By Lidia Soto-Harmon, CEO, Girl Scout Council of the Nation’s Capital
Go figure that a boy would think girls are better off joining Boy Scouts, rather than having their “own” leadership organization. Amir Arnold Gharbi’s opinion column in the Washington Post is precisely why girls need Girl Scouts. His ungrounded assessment that Boy Scouts creates leaders, while Girl Scouting focuses on individuals, disrespects the efforts of millions of girls and women, and falls flat on its face when you look at the facts. Eighty percent of women business owners were Girl Scouts, 70 percent of current female U.S. Senators were Girl Scouts, and every female Secretary of State was a Girl Scout.
Gharbi’s statement that Girl Scouts is separate but not equal (to Boy Scouts) is pretty presumptuous for a man whose daughters are not even Girl Scouts. Clearly, he is not familiar with the Girl Scout organization, our resources, goals or expectations for our members. Why would girls need to join Boy Scouts when they have their own organization that focuses on providing girls with opportunities to learn new skills, experience high adventure and camping, volunteer in their community, accomplish great things; all while laying a strong foundation for leadership? And here is a little history: Girl Scouts was created 101 years ago, because Boy Scouts would not accept girls in their organization.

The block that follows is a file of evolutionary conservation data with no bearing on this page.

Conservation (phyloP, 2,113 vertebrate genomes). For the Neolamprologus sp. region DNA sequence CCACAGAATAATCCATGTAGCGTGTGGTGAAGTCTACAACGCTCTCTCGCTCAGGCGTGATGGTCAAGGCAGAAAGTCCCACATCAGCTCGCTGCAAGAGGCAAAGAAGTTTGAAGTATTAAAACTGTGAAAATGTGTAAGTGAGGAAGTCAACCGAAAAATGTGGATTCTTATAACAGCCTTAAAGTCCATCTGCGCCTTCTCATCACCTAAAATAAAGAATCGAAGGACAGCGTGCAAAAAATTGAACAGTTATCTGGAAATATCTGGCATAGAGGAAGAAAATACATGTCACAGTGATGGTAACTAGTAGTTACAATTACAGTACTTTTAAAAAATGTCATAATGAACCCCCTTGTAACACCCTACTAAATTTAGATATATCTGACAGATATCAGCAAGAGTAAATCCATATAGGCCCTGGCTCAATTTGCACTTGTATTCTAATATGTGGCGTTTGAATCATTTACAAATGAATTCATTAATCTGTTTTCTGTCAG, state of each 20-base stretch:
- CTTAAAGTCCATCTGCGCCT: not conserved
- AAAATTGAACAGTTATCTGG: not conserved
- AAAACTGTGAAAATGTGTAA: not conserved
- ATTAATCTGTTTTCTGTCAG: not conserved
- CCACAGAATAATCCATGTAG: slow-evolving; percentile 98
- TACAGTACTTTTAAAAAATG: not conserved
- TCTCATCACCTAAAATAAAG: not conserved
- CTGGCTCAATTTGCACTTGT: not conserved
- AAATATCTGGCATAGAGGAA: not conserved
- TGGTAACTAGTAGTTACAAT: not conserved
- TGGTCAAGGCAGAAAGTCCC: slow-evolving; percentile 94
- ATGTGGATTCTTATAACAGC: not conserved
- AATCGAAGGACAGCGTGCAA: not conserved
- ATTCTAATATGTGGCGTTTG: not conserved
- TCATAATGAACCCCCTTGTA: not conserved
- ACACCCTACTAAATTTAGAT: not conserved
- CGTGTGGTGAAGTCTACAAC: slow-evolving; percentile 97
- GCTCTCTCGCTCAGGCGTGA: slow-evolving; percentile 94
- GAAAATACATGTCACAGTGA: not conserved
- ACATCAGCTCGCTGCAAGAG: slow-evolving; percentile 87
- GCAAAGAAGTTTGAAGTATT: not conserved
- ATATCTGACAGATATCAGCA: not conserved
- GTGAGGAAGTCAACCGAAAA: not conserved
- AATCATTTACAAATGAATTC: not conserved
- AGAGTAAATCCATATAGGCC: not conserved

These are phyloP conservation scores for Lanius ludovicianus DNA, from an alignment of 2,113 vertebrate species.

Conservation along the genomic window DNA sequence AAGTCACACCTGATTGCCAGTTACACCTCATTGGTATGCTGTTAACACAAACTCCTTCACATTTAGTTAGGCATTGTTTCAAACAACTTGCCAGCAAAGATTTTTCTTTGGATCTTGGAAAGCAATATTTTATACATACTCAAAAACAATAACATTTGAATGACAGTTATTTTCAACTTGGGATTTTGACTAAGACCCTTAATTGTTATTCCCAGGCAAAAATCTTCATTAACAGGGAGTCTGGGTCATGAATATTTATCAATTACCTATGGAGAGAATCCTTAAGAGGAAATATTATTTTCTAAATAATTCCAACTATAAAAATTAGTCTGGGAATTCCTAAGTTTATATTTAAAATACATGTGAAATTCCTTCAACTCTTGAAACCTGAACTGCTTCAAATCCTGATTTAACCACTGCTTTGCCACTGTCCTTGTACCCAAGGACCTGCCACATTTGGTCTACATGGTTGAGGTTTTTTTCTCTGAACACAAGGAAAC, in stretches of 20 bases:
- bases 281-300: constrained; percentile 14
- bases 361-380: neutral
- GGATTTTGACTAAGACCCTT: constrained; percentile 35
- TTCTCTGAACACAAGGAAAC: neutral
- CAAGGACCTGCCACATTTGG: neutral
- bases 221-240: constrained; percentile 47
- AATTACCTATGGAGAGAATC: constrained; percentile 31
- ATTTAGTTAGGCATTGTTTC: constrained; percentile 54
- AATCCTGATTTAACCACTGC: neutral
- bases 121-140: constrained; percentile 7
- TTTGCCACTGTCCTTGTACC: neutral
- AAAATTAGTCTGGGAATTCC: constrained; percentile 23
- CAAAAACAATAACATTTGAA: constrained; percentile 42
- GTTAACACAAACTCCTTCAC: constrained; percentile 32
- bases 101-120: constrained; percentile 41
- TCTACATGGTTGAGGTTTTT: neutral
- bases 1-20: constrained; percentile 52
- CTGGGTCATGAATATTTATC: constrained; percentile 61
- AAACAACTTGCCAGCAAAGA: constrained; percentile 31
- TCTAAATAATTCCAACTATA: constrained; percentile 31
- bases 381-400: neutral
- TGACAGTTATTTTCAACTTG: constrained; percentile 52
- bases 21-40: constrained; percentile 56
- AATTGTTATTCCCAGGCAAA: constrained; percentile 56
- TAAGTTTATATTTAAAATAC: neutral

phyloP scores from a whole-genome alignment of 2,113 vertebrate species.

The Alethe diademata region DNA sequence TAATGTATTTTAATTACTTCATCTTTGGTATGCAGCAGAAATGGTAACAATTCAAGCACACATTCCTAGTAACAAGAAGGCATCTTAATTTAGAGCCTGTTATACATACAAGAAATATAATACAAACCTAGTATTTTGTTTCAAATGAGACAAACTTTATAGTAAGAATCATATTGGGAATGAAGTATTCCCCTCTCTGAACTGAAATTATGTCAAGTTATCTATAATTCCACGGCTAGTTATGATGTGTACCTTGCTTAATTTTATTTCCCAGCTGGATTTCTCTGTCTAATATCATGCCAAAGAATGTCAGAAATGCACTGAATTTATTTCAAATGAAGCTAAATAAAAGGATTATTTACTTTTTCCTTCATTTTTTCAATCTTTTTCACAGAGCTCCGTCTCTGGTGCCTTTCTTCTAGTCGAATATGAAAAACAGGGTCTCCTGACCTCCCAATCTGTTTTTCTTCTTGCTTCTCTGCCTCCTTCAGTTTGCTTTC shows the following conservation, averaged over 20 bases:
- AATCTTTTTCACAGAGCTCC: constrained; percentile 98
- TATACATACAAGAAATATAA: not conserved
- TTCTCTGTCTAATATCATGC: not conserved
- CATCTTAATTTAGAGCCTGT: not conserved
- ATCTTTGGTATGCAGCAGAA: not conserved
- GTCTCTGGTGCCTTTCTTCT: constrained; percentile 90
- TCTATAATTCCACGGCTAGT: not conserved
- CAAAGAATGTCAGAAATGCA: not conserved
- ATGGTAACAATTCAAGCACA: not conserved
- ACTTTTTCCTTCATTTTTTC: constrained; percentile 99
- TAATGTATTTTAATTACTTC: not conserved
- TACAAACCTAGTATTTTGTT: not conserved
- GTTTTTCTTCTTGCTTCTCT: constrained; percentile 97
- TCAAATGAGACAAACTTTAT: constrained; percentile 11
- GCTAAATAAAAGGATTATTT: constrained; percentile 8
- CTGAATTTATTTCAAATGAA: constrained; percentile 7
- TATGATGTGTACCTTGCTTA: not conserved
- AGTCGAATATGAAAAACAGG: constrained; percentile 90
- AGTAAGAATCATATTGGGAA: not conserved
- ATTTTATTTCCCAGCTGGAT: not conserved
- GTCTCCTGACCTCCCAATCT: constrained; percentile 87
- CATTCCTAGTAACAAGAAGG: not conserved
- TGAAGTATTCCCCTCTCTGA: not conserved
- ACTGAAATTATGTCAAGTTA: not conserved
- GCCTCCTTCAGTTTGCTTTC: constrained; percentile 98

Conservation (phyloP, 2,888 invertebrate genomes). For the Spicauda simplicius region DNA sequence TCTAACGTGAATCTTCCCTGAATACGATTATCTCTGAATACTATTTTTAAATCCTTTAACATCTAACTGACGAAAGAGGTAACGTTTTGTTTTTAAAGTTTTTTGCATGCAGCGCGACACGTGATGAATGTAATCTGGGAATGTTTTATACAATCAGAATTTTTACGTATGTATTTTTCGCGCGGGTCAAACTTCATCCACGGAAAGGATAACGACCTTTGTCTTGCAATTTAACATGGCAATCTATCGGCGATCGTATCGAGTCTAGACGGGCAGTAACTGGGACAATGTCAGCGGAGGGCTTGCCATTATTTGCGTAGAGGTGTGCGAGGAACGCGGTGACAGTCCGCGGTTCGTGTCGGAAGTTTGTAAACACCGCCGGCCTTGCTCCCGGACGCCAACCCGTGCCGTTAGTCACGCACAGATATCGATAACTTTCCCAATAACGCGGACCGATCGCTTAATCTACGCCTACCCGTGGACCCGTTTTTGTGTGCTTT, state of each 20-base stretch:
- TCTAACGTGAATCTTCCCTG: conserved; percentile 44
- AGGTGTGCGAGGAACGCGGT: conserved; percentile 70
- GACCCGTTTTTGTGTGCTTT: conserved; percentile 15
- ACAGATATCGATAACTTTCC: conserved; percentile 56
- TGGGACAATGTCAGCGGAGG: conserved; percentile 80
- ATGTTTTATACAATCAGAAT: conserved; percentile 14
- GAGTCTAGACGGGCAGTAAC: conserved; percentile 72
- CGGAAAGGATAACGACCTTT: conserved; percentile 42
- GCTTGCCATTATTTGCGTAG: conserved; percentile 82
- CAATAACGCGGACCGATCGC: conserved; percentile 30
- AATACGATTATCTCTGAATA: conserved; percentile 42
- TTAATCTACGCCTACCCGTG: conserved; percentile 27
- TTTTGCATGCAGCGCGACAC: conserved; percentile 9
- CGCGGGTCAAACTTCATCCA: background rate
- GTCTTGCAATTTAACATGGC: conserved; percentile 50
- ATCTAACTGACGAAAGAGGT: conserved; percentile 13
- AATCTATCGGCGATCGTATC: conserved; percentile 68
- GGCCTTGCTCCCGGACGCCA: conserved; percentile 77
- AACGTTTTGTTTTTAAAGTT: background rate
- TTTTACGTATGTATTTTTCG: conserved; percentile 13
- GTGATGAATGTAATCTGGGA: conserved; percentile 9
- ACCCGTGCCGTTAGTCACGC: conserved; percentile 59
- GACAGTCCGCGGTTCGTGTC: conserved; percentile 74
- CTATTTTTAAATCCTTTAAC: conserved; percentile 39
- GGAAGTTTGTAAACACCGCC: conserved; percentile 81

If he valued the contributions of women, perhaps he would be aware of Girl Scouts’ Gold Award, the highest earned award in Girl Scouting. It’s recognized by our military, which offers Gold Award Girl Scouts the same advanced pay grade as it would an Eagle Scout. To earn the Gold Award, girls demonstrate leadership by evaluating the needs in their community and take action by creating projects that have lasting impact. These girls are advocating for environmental improvements, combating bullying in their schools, promoting STEM careers to students, engaging veterans and teaching children healthy behaviors.
We believe girls are better off in an environment that respects a broader definition of leadership, and where girls are the leaders and the decision makers. Girl Scouts has a long history of building girls of courage, confidence and character. Today there are 3.2 million Girl Scouts and 59 million alumnae.
This letter is in response to an opinion piece in the Washington Post and is not a statement on Boy Scouts as an organization.